Resources and Reporting Options
A student may choose to disclose sexual misconduct to a variety of individuals in the U.S or abroad in order to receive supportive services. Some individuals are able to offer legally protected confidentiality and others can offer privacy and discretion. Northwestern employees receive training on how to respond to a disclosure of sexual misconduct by providing support and discussing options. Below is information about confidential resources and additional resources available through Northwestern, reporting sexual misconduct and the role of emergency contacts.
Confidential resources will not disclose information about incidents of sexual misconduct to anyone, including law enforcement or the University. Telephone or Skype conversations provided by Northwestern employees can be arranged to occur outside of regular business hours and in a time zone that is convenient for the survivor.
- Phone: (847) 491-7256 or (847) 864-7865 (24/7).
- Email: email@example.com
Chicago Rape Crisis Hotline (Not affiliated with Northwestern)
- Phone: (888) 293-2080
CAPS: Counseling and Psychological Services, is not able to provide counseling to students over the phone, but can work with students once they have returned to campus.
Under the Policy on Sexual Misconduct, all other Northwestern employees (such as advisers and faculty) or their agents (such as resident directors abroad), are obligated to report sexual misconduct abroad that they observe or are told about to the Title IX Coordinator or Deputy Coordinator.
Additional resources include the Office of Global Safety and Security (OGSS) and on-site contacts. These contacts can provide support and connections with resources as needed. The mission of the OGSS is to support Northwestern travelers in need abroad. They can be reached on campus during regular business hours or through the Northwestern University Police after hours and on weekends. View contact information.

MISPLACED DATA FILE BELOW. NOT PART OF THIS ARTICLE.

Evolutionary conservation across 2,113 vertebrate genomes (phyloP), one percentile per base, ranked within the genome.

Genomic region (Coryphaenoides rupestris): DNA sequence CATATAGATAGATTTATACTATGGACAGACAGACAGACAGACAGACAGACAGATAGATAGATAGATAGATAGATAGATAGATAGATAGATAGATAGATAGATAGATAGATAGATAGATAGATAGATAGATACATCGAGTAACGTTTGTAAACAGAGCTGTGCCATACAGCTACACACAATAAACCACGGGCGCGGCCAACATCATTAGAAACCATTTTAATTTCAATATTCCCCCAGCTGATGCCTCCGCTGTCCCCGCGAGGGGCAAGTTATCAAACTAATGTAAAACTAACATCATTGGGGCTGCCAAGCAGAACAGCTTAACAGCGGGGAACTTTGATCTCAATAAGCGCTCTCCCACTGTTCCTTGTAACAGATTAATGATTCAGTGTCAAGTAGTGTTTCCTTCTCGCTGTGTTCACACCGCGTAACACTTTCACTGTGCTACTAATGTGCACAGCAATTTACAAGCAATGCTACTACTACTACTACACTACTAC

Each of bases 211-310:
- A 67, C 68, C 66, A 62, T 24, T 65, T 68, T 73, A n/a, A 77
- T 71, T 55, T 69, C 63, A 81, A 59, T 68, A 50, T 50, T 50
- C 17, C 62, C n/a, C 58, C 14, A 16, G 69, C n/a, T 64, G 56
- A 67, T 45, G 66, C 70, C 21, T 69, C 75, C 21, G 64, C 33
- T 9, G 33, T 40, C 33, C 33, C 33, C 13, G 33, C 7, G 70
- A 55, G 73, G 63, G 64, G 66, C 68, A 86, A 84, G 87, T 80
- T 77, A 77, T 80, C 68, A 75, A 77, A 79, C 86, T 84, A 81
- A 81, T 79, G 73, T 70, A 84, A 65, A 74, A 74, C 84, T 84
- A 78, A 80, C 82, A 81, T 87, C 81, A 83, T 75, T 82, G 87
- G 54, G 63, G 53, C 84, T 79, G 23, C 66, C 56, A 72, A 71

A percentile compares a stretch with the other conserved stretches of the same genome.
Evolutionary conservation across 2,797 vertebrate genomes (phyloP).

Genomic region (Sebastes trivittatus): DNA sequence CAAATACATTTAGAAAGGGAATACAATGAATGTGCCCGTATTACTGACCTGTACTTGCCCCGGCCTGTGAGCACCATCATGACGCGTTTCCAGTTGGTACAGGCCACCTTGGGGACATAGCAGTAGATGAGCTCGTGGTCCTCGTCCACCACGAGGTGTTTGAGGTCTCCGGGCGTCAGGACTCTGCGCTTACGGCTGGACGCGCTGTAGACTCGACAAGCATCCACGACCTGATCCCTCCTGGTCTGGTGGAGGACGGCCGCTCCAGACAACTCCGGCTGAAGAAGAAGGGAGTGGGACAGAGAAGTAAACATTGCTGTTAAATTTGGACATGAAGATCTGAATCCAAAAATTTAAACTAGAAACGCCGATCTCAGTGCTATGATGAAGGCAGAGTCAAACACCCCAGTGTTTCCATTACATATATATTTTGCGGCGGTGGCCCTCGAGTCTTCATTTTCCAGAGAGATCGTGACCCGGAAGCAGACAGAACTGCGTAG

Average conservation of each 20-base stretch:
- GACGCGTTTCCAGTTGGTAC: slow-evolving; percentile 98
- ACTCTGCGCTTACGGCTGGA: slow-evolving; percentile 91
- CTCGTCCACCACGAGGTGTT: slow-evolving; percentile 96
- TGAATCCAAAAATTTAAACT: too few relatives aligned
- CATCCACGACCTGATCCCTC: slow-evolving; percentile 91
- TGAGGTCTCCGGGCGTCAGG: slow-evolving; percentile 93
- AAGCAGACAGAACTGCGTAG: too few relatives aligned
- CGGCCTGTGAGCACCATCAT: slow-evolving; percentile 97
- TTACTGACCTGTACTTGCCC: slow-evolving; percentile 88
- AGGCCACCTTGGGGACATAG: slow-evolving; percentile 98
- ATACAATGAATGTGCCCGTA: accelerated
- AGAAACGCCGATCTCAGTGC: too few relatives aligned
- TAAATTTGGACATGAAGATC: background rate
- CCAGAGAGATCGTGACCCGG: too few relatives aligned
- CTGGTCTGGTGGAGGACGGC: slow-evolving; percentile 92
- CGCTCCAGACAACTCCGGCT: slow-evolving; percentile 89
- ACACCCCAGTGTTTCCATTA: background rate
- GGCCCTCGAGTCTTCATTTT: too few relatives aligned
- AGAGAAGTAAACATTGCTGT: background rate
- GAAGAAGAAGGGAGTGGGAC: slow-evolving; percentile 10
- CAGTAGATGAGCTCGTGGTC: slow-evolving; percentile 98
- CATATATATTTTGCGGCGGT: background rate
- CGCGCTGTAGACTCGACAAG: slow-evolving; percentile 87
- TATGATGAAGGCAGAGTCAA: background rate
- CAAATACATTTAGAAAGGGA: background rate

Study abroad students have designated on-site staff or faculty, who receive training on responding to a report of sexual misconduct. Students traveling abroad for other purposes may not have a pre-determined on-site contact. Either group of students may also contact CARE, OGSS or the Title IX Coordinator.
Either CARE or one of the individuals listed above can also help you seek academic, housing or other interim measures or accommodations.
Reporting sexual misconduct
Northwestern handles sexual misconduct reports discreetly, with information shared only with those who need to know in order to investigate or resolve the matter. In cases where a person who may have experienced sexual misconduct does not wish to process with an investigation, Northwestern will try to honor that request. In some cases, the Title IX Coordinator may determine that the University needs to process with an investigation based on concern for the safety and well-being of the community. Northwestern faculty and staff accompanying students abroad are trained to make such disclosures to the Director of the Office of Global Safety and Security, who is also a Deputy Title IX Coordinator. Or, they may contact Northwestern Title IX Coordinator directly:
- Phone: (847) 491-3745
- Email: firstname.lastname@example.org
Another option is to contact the Northwestern University Police 24/7 at (847) 491-3456.
Northwestern will not contact a student’s listed emergency contact (obtained in the study abroad application phase or the non-credit travel registry phase) without the student’s express permission unless the circumstances fall under one of these exceptions. The student:
- is unable to speak for him/herself (and medical decisions need to be made on his or her behalf);
- has been missing for more than 24 hours (and there is some indication of nefarious activity);
- is perceived to be a danger to him/herself or others; or
- when a significant health, safety, or security incident affecting the entire program has occurred abroad. This is normally following an incident such as natural disaster or a terrorist attack in the vicinity of the program, and no personally indefinable information is reported.
Such circumstances rarely apply to a report of sexual misconduct.